Cloudflare offers CDN service which automatically blocks the common threats. It filters all the incoming traffic to your site and protects you from comment Spam, excessive bot crawling, malicious attacks like SQL injection and denial of service (DOS) attacks and more. Other than security, It also caches your static content and serves them to the repeat visitors. They offer a free plan for the CDN and Security, so you can take advantage of their service before opting for the premium plans. Some of the plugins notifies for scan once every month. You should run the security scan every week depending on your website traffic. If you can’t afford premium plugin for backup, you can install free plugins that can do the job for you.

WordPress Database BackupWordpress Security Guide - image  on https://trunk.ly

You can save a lot of headache of recovering your site if you take regular backup. You can schedule some of the plugins to automatically backup your site when you post or certain times during the week. When it comes to WordPress backup there are plenty of solutions. Here we are going to discuss three methods – plugins, hosted backup services and manual backups.

WordPress Backup Plugins – These plugins can help you take backup your WordPress posts, comments, and other settings and store it wherever you wish. Some of them offer the feature of emailing your backup or uploading it to a remote server like Amazon S3, Dropbox or any other backup service.

Hosted Backup Service – These services integrates with the WordPress setup and take a regular snapshot of the WordPress setup. They are basically plugins that are connected to the backup server. Services like VaultPress, CodeGuard and Blogvault offer such service.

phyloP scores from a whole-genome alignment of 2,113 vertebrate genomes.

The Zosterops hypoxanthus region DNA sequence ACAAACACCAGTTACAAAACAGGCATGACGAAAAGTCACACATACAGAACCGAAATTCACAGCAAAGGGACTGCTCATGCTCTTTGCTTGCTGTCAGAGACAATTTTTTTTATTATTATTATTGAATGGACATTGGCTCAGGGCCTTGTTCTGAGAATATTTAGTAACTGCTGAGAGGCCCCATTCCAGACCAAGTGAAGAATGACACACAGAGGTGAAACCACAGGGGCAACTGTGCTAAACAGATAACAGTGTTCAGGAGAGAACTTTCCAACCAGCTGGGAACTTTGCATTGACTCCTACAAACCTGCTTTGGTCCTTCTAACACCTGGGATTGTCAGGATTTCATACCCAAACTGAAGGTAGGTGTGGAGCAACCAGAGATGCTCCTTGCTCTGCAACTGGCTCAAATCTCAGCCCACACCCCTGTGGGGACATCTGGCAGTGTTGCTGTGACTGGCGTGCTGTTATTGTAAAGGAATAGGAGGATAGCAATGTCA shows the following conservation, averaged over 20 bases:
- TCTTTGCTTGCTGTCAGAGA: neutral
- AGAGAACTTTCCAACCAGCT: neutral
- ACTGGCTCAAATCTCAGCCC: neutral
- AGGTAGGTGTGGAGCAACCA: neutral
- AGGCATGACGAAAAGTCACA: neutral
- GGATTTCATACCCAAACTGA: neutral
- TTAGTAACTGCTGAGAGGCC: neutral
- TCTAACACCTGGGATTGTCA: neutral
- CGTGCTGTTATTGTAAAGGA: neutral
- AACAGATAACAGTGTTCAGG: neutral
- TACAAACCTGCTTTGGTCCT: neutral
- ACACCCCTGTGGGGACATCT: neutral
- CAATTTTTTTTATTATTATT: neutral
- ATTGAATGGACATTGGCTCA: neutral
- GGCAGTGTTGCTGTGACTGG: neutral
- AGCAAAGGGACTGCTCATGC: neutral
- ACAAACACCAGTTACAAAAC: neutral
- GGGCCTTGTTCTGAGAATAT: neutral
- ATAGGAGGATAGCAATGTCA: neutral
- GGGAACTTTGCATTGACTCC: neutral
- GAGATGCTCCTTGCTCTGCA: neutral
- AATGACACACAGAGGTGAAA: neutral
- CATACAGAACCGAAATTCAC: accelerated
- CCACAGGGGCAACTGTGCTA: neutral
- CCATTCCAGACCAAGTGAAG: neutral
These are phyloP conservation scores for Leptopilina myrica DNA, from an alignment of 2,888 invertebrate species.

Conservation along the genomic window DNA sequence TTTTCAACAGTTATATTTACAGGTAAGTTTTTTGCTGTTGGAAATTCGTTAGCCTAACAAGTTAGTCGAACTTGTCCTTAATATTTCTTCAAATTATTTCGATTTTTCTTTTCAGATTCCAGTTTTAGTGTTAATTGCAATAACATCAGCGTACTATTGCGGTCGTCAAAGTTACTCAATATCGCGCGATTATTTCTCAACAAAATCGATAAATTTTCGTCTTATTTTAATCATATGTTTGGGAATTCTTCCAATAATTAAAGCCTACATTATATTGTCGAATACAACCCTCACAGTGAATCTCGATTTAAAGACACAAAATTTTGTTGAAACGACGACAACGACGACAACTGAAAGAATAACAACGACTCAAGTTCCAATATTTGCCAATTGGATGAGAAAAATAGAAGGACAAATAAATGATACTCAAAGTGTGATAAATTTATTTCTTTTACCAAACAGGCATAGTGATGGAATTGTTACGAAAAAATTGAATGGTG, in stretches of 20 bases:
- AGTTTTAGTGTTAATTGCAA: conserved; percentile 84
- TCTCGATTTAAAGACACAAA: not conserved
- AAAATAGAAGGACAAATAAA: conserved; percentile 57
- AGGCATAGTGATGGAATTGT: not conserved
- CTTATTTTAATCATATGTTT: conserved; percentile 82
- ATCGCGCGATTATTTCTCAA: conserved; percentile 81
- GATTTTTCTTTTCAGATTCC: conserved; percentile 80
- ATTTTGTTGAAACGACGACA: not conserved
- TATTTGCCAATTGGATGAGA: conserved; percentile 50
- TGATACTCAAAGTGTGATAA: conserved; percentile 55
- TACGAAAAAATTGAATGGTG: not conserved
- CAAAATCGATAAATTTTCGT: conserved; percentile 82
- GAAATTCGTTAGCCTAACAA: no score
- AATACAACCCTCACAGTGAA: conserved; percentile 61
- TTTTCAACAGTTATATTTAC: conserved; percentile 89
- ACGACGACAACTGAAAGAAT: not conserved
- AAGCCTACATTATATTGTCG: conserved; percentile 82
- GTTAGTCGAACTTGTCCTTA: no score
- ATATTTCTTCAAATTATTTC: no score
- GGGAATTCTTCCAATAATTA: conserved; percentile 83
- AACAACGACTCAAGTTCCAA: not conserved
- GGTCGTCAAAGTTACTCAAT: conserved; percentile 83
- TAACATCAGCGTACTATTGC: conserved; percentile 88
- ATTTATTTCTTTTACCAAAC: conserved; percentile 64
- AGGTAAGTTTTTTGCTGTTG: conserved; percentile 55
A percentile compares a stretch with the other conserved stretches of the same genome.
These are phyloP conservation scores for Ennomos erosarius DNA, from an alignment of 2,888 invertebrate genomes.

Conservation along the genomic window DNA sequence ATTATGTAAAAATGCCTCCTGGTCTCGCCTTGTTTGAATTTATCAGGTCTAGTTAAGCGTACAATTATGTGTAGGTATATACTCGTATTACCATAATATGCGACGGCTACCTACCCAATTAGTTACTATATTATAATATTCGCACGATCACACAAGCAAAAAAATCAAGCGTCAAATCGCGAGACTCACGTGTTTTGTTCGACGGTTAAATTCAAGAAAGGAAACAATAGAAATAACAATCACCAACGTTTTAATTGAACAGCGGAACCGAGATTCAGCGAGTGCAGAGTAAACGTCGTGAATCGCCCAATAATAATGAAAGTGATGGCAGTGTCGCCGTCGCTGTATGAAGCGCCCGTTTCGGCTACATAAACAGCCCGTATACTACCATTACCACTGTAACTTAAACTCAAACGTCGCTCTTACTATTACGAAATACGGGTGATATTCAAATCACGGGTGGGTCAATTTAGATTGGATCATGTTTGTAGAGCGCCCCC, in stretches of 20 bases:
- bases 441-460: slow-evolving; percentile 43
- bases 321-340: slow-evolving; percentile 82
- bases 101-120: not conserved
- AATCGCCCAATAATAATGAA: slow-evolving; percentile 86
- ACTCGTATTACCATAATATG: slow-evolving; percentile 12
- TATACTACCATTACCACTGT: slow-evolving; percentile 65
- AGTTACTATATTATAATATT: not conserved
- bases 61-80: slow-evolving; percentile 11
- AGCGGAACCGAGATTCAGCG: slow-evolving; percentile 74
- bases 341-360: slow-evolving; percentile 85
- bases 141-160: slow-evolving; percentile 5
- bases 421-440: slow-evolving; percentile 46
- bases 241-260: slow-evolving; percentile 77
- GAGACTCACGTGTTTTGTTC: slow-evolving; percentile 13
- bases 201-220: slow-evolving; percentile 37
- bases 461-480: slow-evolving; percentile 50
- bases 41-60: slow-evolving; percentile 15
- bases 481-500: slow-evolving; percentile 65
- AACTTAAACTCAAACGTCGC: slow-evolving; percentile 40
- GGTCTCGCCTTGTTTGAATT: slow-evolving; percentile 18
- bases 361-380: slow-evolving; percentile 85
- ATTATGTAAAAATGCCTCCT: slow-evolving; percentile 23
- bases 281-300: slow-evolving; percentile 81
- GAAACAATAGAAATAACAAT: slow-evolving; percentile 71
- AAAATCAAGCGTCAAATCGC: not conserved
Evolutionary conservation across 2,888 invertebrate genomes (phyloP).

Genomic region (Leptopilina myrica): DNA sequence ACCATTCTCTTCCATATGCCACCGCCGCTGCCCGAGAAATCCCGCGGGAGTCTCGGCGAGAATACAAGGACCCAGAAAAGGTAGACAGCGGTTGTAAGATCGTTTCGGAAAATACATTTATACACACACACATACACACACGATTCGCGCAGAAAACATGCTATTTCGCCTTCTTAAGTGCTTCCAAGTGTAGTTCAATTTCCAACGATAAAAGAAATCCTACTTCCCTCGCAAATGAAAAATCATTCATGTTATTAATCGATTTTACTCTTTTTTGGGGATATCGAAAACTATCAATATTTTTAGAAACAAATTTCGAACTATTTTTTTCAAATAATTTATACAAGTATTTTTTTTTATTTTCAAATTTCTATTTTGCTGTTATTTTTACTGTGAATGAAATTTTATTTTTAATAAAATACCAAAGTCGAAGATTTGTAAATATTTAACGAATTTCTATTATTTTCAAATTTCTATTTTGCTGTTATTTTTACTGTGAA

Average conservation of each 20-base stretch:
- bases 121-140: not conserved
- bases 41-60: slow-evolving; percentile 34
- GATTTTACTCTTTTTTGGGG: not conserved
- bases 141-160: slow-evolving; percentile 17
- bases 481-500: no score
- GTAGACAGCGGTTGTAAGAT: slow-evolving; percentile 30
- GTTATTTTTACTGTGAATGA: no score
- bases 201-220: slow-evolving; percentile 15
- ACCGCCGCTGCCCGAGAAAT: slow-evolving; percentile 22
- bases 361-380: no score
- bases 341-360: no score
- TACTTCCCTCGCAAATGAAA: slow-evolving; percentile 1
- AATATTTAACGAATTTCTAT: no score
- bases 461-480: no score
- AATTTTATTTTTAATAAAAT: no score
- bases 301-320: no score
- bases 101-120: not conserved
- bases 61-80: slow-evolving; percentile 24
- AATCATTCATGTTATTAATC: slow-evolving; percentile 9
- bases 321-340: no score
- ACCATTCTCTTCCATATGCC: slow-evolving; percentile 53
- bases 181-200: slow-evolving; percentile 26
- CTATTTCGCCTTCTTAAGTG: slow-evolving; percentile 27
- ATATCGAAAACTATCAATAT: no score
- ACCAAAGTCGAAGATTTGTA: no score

Manual Backup – In this method, you have to take backup of the setup and keep it safe on your own. You have to store the backed up data to any other place than the hosting server. There are free and paid backup plugins available for the WordPress. You can choose one that fits your needs.

Most of the free plugins that upload the data to dropbox or send data via email are preferred by the WordPress community members. If your WordPress data is critical then subscribing to the service like Vaultpress or Codevault is much better option. You can also use premium plugins like backupbuddy or backupify to backup your data. The more important your data, the better to get your backup to hosted solution.

Here are some of the backup plugins that can solve your backup and monitoring requirements.

WP-DB Manager

This free plugin is very handy to optimize your database. It also sends the backup via email to the admin or the specific user. The plugin is not easy to use as there is no specific point for the newbie to learn from and use. However, if you are comfortable with WordPress and it’s various plugin configuration then it is not hard to use the plugin.

BackupWordpress

This is another free plugin that does the – scheduling, upload to Google drive, email notification on errors and selective backup. There are bugs in the plugin once in a while but gets the job done.

BackWPup

This is a free plugin that is very handy for uploading your database backup to external services like dropbox, amazon s3, Google drive and few other backup services. Restore option for a fresh install is included in the plugin. It doesn’t have active support in the forums but for the free plugin it gets the job done and doesn’t have critical bugs.

WP-DB-Backup

This plugin is very popular for backing up the database. It is very simple to use this plugin. It does only one task – which is backing up the core database. You don’t get to choose the backup location. You can’t backup posts and other files. There isn’t much support provided for this plugin. But considering the ease of use and quick backup of the database, this plugin is perfect for newbies who can’t use other advanced plugins.